For bigamy.18

I love my family.


  1. See Draft Registration Card, Gilbert Fleetwood Cottrell, no. U2688 (stamped), Local Board No. 10, Houston, Harris County, Texas; Selective Service Registration Cards, World War II: Fourth Registration (Texas); Records of the Selective Service System, Record Group Number 147; National Archives, St. Louis; St. Louis, Missouri; digital images, “World War II Draft Registration Cards, 1942,” Ancestry.com (http://www.ancestry.com : accessed 11 July 2014).
  2. See 1900 U.S. census, Wichita County, Texas, Justice Precinct 6, population schedule, enumeration district (ED) 127, p. 238(A) (stamped), dwelling 86, family 86, “Birdie” Cottrell; digital image, Ancestry.com (http://www.ancestry.com : accessed 4 Feb 2012); citing National Archive microfilm publication T623, roll 1679.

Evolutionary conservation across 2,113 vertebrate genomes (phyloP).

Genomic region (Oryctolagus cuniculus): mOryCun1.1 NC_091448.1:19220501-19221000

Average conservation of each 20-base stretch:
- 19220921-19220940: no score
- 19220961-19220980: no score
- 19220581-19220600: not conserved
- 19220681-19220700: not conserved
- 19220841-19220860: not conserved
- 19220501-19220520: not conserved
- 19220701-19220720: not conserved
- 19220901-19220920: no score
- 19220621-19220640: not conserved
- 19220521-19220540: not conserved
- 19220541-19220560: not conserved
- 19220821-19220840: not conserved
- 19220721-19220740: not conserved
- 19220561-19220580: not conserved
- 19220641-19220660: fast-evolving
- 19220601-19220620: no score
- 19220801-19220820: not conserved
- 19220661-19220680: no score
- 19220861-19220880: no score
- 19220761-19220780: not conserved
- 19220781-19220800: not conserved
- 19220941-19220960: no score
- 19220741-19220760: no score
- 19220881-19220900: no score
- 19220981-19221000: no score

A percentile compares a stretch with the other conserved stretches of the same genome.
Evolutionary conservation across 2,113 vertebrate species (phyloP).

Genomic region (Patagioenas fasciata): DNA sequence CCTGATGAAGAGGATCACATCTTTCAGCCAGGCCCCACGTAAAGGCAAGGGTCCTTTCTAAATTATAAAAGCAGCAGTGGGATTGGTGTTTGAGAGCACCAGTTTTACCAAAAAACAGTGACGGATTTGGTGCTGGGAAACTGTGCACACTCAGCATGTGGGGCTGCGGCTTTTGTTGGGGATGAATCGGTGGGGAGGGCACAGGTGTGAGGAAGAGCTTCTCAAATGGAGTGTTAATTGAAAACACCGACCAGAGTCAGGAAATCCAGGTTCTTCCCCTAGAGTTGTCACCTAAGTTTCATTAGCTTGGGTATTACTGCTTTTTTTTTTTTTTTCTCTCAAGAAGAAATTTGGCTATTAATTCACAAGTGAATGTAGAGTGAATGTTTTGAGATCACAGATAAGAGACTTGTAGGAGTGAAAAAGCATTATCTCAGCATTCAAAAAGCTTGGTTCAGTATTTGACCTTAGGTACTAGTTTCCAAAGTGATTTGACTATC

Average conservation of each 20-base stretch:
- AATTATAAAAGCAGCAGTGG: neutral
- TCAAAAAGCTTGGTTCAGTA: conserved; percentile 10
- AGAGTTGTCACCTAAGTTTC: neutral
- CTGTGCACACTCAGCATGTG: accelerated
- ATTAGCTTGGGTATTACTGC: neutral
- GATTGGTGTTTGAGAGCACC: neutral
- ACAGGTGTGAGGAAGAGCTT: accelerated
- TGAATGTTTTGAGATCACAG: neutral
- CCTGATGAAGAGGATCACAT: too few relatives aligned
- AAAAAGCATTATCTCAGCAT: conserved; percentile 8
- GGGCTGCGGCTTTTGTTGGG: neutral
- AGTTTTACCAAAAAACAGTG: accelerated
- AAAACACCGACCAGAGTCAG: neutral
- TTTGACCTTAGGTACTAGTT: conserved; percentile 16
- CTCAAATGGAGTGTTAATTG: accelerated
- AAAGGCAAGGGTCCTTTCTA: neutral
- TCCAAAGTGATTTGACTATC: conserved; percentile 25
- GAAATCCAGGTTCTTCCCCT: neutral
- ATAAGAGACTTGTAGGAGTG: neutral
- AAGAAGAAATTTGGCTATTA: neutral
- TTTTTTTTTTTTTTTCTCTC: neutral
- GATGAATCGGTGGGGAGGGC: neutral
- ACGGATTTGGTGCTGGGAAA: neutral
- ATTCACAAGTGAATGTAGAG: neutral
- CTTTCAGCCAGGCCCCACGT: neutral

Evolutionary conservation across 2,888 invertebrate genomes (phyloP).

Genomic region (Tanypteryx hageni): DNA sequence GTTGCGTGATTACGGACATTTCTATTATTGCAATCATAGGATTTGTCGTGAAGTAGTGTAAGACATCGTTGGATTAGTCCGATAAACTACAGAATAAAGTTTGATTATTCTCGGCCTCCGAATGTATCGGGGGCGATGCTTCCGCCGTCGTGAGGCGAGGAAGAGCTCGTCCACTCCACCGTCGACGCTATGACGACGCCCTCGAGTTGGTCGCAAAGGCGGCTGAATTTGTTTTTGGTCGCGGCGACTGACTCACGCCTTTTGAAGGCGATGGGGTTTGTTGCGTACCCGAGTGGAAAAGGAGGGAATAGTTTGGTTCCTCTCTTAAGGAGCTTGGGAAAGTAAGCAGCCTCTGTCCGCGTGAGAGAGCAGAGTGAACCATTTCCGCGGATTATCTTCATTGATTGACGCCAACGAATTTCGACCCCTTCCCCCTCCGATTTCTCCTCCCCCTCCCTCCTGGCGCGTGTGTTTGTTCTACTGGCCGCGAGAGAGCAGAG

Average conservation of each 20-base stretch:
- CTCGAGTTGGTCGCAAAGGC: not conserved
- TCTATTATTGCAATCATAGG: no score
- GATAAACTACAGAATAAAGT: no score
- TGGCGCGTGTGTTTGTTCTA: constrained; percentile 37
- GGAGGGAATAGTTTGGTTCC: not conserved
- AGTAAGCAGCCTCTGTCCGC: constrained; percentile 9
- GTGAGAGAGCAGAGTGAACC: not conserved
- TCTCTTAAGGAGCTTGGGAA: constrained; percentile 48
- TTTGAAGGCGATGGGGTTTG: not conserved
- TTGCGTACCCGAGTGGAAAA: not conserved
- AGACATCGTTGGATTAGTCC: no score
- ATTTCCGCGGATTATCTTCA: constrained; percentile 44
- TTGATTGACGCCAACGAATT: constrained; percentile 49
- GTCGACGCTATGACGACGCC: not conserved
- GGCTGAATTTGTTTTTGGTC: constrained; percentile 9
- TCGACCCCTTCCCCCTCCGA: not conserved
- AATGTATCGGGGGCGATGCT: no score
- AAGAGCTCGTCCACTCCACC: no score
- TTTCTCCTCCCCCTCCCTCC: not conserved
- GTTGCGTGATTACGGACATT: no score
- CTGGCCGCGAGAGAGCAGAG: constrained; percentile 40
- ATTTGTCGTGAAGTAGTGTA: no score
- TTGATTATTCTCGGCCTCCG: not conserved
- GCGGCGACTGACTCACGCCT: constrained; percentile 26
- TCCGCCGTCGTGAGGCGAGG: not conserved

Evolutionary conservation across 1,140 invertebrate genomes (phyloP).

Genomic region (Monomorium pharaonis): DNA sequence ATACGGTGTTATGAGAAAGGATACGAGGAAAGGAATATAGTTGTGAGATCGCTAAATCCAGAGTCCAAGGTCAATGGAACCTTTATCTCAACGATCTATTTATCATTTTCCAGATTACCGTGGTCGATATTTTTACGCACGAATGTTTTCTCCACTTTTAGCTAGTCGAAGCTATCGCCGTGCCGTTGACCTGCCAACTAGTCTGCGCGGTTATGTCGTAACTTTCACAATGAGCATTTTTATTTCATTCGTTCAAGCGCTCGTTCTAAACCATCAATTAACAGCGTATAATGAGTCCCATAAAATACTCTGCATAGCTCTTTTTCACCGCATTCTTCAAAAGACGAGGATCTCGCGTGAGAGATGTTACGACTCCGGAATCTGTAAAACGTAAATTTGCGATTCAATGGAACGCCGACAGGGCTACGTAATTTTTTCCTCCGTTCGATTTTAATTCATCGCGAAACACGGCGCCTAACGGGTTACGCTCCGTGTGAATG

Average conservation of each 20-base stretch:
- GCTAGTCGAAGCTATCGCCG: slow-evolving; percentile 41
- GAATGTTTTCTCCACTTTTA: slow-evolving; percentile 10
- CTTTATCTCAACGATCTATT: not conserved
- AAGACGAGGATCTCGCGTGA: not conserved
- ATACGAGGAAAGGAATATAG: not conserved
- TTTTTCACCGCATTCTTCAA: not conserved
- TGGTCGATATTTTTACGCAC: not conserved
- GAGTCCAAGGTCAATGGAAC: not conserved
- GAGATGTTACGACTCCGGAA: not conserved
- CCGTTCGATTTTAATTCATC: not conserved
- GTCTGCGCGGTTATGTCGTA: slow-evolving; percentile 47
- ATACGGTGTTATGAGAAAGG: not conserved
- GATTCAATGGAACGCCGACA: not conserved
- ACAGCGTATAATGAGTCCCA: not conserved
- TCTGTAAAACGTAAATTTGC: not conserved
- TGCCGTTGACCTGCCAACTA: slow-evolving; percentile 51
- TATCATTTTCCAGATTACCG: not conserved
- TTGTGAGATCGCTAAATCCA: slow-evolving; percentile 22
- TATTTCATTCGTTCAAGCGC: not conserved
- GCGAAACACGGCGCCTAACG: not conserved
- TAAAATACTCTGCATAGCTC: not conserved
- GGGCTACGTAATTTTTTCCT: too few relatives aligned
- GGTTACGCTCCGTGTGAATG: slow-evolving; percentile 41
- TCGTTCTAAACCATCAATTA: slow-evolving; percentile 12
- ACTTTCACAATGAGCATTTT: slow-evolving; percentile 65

3. Ibid.
  4. 1910 U.S. census, Tillman County, Oklahoma, Frederick Ward 1, enumeration district (ED) 248, p. 41(A) (stamped), sheet 4(A), dwelling 71, family 74, Bert Cottrell; digital image, Ancestry.com (http://www.ancestry.com : accessed 29 Sep 2012); citing National Archive microfilm publication T624, roll 1275.
  5. Entry for Gilbert Cottrell, “Department of Veterans Affairs BIRLS Death File, 1850-2010,” database and index, Ancestry.com (http://www.ancestry.com : accessed 11 July 2014).
  6. See “Washington Army Orders,” Galveston (Texas) Daily News, page 4, col. 3 (“Privates Gilbert F. Cottrell and Charles M. Tellman, quartermaster corps, now in confinement at Fort Yellowstone, Wyo., are assigned to that post”).
  7. U.S. War Department, Special Order 198, 22 August 1914, in Special Orders, 1914, vol. 2 (Washington, D.C. : War Department, 1914); digital images, Internet Archive (http://www.archive.org : accessed 11 July 2014).